receive a download for the safety instrumented system from the operator station of the process control system;
receive third legitimate information from the operator station of the process control system;
determine if the signature at least substantially matches the third legitimate information; and
transmit the third legitimate information to the safety instrumented system when it is determined that the third legitimate information does not at least substantially match the signature.
Description
FIELD OF THE DISCLOSURE

The present invention relates generally to process control systems and, more specifically, to apparatus and methods for intrusion protection in safety instrumented process control systems.

BACKGROUND

Process control systems, like those used in chemical, petroleum or other processes, typically include one or more centralized process controllers communicatively coupled to at least one host or operator workstation and to one or more field devices via analog, digital or combined analog/digital buses. The field devices, which may be, for example, valves, valve positioners, switches and transmitters (e.g., temperature sensors, pressure sensors and flow rate sensors), perform functions within the process such as opening or closing valves and measuring process parameters. The process controller receives signals indicative of process measurements made by the field devices and/or other information pertaining to the field devices, uses this information to implement a control routine and then generates control signals that are sent over the buses or other communication lines to the field devices to control the operation of the process. Information from the field devices and the controllers may be made available to one or more applications executed by the operator workstation to enable an operator to perform desired functions with respect to the process, such as viewing the current state of the process, modifying the operation of the process, etc.

Many process control systems also include one or more application stations. Typically, these application stations are implemented using a personal computer, workstation, or the like that is communicatively coupled to the controllers, operator workstations, and other systems within the process control system via a local area network (LAN). Each application station may execute one or more software applications that perform campaign management functions, maintenance management functions, virtual control functions, diagnostic functions, real-time monitoring functions, safety-related functions, configuration functions, etc. within the process control system.

Some process control systems or portions thereof may present significant safety risks. For example, chemical processing plants, power plants, etc. may implement critical processes that, if not properly controlled and/or shut down rapidly using a predetermined shut down sequence, could result in significant damage to people, the environment, and/or equipment. To address the safety risks associated with process control systems having such critical processes, many process control system providers offer products compliant with safety-related standards such as, for example, the International Electrotechnical Commission (IEC) 61508 standard and the IEC 61511 standard.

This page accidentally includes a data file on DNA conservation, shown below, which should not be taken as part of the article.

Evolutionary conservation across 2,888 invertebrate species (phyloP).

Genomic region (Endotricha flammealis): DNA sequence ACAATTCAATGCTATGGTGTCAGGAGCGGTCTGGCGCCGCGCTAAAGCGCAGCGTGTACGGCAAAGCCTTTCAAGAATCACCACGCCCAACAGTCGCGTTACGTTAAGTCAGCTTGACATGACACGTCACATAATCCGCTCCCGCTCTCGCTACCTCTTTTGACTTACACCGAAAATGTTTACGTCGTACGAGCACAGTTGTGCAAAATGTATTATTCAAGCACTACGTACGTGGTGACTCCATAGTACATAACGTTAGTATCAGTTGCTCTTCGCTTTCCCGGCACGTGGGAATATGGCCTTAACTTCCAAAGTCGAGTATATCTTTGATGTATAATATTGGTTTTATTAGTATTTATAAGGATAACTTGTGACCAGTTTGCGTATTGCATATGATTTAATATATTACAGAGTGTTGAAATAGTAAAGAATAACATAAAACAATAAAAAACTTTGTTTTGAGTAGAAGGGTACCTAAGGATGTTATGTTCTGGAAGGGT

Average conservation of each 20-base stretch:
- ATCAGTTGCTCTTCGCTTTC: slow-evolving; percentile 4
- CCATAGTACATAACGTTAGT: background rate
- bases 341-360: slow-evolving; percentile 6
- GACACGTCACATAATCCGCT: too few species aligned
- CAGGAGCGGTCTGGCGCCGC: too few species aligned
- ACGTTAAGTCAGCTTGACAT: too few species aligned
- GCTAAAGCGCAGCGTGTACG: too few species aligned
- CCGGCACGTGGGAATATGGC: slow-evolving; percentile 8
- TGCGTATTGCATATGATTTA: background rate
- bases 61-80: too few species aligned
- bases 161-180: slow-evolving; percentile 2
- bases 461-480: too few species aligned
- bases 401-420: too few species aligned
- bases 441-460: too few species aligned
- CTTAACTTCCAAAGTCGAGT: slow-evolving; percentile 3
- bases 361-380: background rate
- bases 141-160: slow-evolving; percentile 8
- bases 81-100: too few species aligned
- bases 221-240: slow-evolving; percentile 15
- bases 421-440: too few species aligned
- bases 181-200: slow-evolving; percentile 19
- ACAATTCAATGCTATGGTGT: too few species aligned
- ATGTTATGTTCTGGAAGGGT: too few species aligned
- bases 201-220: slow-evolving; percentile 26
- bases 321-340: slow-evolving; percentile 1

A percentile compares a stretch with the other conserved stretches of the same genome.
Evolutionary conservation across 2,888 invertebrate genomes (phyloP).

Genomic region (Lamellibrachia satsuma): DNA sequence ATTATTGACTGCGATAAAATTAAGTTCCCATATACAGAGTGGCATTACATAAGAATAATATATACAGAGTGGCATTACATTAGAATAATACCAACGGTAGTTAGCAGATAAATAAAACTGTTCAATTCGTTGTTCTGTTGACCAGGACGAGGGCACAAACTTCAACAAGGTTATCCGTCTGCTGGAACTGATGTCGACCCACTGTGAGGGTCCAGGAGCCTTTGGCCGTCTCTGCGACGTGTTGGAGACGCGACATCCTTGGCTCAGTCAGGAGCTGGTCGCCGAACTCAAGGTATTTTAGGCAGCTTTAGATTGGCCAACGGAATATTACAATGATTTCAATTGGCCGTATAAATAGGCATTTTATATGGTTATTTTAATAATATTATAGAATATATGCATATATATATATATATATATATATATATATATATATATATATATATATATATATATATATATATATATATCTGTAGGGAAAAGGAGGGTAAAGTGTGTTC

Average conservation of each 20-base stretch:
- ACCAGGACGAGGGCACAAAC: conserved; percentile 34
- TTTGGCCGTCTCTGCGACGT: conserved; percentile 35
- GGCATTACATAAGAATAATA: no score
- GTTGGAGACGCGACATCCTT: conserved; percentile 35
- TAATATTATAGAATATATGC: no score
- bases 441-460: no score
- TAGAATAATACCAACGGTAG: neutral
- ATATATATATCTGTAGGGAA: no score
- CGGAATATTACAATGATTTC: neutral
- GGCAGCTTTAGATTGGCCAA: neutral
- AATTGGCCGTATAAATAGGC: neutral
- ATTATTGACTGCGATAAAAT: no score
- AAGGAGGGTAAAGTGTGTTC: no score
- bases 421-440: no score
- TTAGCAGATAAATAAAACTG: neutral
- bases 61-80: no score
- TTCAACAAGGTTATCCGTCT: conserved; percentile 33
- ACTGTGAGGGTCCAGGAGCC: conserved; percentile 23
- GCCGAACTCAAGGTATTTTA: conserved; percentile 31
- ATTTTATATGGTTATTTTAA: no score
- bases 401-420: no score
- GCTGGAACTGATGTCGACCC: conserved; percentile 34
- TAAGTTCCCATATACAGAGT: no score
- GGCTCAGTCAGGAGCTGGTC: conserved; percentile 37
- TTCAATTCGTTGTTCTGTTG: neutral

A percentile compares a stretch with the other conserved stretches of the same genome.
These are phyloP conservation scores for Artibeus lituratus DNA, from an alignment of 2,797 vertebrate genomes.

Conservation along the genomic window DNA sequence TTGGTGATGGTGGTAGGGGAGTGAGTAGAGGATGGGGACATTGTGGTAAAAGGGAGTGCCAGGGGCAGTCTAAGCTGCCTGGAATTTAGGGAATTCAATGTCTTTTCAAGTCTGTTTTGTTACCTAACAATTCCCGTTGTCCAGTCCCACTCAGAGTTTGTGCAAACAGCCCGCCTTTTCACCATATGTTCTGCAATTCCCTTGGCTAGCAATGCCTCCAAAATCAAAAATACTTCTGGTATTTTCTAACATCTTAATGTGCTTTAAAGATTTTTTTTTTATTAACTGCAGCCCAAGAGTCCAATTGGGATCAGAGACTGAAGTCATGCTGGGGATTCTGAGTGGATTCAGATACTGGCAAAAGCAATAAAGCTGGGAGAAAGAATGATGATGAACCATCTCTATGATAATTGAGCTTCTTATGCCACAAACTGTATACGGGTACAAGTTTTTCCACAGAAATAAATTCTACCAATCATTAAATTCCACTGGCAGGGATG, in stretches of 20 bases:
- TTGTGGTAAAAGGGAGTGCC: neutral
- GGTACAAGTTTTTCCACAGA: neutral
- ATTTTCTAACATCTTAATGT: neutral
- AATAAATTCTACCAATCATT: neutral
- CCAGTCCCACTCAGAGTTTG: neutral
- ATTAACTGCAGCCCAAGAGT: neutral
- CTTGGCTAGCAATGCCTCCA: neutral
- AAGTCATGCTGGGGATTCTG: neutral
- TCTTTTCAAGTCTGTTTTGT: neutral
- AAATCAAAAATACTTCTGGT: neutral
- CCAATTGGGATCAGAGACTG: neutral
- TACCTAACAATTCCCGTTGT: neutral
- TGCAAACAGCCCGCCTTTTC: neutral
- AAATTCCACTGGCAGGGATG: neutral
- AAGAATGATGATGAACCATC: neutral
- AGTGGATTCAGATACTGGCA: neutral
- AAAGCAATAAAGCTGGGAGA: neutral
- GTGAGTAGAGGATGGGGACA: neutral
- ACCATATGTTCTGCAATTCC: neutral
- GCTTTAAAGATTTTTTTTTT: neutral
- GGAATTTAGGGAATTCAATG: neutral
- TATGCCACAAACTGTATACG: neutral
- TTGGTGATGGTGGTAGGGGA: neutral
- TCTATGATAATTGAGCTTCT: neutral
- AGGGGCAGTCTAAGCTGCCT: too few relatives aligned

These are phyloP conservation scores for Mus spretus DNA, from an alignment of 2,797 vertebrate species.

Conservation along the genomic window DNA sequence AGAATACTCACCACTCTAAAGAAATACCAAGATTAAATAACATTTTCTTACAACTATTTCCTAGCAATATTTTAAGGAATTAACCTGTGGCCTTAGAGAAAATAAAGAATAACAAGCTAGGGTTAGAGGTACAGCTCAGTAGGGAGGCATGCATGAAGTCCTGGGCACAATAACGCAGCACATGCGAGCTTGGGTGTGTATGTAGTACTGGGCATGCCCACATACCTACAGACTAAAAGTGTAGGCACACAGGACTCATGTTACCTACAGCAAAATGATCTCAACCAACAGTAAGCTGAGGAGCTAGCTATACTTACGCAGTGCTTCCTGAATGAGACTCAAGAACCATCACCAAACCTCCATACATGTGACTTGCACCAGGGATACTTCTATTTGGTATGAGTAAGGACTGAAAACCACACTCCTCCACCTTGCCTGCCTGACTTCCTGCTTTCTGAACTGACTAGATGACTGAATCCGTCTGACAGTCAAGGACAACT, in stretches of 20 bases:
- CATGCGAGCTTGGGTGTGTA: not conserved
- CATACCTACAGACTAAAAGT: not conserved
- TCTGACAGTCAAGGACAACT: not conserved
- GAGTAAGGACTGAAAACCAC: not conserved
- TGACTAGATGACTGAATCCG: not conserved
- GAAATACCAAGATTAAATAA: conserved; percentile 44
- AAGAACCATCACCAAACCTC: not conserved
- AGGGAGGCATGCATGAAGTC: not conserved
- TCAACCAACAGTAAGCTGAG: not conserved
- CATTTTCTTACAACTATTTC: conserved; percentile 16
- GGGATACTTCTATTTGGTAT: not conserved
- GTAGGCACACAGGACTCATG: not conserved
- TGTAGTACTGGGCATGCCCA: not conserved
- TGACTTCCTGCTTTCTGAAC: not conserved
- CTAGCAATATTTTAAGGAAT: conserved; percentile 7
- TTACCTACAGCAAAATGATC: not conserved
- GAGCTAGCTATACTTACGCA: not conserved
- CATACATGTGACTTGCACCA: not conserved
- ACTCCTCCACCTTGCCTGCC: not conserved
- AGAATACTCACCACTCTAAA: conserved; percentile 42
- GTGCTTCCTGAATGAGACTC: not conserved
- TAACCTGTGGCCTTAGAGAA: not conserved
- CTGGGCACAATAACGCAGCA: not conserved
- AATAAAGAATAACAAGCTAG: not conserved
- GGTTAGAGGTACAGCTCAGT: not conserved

In general, process control systems that are compliant with one or more known safety-related standards are implemented using a safety instrumented system architecture. In such a system architecture, the controllers and field devices associated with the basic process control system, which is responsible for the continuous control of the overall process, are physically and logically separate from special purpose field devices and other special purpose control elements associated with the safety instrumented system, which is responsible for the performance of safety instrumented functions to ensure the safe shutdown of the process in response to control conditions that present a significant safety risk. In particular, compliance with many known safety-related standards requires a basic process control system to be supplemented with special purpose control elements such as logic solvers, safety certified field devices (e.g., sensors, final control elements such as, for example, pneumatically actuated valves), data redundancy devices and routines (e.g., redundancy links, cyclical redundancy checks, etc.), and safety certified software or code (e.g., certified applications, function modules, function blocks, etc.). In addition, many known process control systems also provide at least one graphical run-time interface that allows a user or other system operator to monitor processes, change parameter values, issue commands, etc. to one or more devices, control loops, and/or other process control entities.